Risks of tornado occurrence in the USA displayed a very clear latitude-month shifting pattern, with the most tornados developed in April, May and June (Figure 10), at lower latitudes first and higher latitudes later. A delayed effect of tornado development was obviously seen along with the latitudes rising. Another word, while the Mother Nature was going from March all the way through summer, to August, peak of tornado outbreaks was meandering from south to north across the mid latitudes in the United States. The tornado frequency in March and April peaked near 34˚N, in July and August around 42˚N, and in May and June with double peaks near 34˚N and 42˚N respectively. This prevailing feature of tornados coming later at higher latitudes was seen concurrently oscillated with monthly distribution of daily wind maxima in April, May and June, in our previous study  . Aiming to ensure the potential relationship between jet stream and tornado development, we will calculate jet stream distribution directly, rather than distribution of maximum wind speed.
4.3. Monthly Trends and Spatial Distributions of Jet Streams
We extracted the hourly eastward and northward wind speed at 250 hPa from MERRA’s 3D reanalysis database for each grid at the available horizontal resolution, for the period of 1979 to 1988. A 10-year 3D hourly time series of wind speed, hereafter referred to as the jet stream, was calculated for each grid. After applying KZA filter to the jet stream time series, monthly contour map of the smoothed jet stream were plotted in Figure 11.
Figure 11 shows average jet stream (blue) to the region of East America, over North Carolina area in January and February; to the Gulf of Mexico region, ranging from 110˚W to 70˚W and 23˚N to 35˚N in March and April; by the time of May, jet stream was not consistently hovering, rather sparklingly scattering over the Gulf of Mexico region. From June, through July, August and September, jet stream was meandering over the region of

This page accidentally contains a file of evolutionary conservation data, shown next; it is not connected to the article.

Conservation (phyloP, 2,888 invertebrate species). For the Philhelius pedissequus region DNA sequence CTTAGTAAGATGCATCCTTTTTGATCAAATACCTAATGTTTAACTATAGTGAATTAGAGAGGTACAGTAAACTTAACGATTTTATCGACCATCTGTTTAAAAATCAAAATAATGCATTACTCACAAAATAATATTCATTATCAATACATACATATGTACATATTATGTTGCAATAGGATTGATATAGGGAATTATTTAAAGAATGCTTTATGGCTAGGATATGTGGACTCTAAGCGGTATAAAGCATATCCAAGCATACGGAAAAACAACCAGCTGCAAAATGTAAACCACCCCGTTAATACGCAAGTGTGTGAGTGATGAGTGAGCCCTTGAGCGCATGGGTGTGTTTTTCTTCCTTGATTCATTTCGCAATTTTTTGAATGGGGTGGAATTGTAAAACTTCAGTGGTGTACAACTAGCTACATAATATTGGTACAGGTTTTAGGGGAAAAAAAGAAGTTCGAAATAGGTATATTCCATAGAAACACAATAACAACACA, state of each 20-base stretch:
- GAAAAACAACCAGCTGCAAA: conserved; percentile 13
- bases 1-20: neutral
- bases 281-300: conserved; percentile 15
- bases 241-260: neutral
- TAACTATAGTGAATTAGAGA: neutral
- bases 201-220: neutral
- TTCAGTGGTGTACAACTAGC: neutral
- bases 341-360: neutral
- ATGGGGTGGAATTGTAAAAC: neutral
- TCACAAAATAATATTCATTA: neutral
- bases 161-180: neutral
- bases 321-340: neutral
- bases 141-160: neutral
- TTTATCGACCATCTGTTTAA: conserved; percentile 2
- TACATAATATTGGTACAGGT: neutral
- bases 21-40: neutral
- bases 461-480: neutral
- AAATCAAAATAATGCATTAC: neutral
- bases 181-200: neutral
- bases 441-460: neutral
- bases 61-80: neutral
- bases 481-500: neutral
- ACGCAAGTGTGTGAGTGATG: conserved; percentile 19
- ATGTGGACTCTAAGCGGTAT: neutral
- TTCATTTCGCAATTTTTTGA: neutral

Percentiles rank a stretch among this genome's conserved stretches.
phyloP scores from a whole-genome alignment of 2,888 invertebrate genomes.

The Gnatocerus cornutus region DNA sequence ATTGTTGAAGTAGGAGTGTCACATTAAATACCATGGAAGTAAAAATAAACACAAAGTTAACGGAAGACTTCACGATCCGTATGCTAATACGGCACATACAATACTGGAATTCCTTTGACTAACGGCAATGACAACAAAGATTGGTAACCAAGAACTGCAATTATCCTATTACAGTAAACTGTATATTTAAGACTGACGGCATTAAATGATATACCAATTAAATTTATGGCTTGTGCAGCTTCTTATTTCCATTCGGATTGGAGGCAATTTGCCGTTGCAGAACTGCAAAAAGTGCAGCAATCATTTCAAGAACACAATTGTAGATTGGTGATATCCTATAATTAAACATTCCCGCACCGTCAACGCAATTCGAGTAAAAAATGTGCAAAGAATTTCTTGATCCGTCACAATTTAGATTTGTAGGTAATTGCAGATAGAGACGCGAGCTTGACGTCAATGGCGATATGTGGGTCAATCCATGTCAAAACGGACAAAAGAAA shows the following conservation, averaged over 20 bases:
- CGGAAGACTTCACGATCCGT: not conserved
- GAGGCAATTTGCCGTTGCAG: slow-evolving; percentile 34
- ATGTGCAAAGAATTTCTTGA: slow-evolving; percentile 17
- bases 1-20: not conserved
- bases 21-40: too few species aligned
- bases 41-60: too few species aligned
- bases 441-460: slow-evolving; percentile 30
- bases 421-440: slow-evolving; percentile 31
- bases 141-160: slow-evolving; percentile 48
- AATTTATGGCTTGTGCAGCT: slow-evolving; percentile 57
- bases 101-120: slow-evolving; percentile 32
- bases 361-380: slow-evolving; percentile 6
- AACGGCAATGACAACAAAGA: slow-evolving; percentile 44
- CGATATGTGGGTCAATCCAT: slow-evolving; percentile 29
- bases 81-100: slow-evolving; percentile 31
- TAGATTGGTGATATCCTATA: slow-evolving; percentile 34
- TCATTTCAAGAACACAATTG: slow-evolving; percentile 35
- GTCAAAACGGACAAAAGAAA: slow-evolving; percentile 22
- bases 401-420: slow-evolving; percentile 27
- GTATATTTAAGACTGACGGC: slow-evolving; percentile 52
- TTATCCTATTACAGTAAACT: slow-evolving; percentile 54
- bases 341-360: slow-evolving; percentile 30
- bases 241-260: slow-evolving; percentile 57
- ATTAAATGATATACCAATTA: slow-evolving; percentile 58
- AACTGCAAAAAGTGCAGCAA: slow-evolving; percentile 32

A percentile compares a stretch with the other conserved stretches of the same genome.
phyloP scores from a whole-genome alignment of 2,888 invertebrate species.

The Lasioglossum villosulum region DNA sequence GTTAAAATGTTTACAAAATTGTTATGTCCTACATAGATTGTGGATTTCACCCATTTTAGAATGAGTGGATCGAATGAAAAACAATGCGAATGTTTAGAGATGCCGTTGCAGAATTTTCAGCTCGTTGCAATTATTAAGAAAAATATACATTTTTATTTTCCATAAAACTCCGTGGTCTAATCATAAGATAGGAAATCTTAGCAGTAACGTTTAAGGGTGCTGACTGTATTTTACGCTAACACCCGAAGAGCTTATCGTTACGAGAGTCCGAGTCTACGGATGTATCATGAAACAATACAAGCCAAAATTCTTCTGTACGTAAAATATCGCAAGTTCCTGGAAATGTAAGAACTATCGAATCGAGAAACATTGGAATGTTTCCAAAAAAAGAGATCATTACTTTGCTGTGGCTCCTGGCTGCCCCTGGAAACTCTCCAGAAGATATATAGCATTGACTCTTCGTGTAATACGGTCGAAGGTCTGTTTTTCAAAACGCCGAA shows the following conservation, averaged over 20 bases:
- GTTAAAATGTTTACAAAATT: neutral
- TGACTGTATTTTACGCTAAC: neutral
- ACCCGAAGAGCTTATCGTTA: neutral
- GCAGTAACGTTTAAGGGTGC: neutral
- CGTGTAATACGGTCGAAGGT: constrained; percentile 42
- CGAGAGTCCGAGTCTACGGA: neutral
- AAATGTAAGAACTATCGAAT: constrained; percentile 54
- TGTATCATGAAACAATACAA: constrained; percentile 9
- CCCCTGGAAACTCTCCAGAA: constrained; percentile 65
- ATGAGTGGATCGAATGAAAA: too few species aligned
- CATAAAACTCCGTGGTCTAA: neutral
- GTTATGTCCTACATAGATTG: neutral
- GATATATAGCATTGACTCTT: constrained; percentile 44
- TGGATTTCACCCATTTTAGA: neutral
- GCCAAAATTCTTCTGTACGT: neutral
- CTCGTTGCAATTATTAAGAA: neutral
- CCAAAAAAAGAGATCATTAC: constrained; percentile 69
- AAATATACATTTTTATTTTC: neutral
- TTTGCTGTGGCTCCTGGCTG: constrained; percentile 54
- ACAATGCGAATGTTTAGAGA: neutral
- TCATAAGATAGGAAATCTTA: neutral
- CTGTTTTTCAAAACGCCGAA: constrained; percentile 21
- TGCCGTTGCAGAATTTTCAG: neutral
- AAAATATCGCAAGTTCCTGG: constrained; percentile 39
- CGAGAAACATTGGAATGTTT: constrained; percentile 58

Figure 11. Spatial distribution of jet stream by month.
USA beyond 35˚N; jet stream started to move towards south from Maine State area in October, gradually to the region of North-east America, over New York State in November, and back to the region of East America over Virginia area in December. Monthly trends and geographic distribution patterns of jest stream were substantial and clear: jet stream at 250 hPa reached to south in winter (January, February and December) and spring (March, April and May); but it shifts northward back in summer (June, July and August) and autumn (September, October and November). It is very interesting that jet streams were meandering over the Gulf of Mexican area in spring, which is the pike time around year for tornado to develop in south of tornado alley, such as Texas  . While jet stream was moving from Gulf of Mexican region in spring to the mid latitudes in summer, peaks of tornado frequency shifted parallel from low latitudes to higher latitudes (Figure 10). A consensus has emerged in viewing this consistence between tornado outbreaks and the trajectory jet stream traveled. This suggests an association of jet stream with tornado development.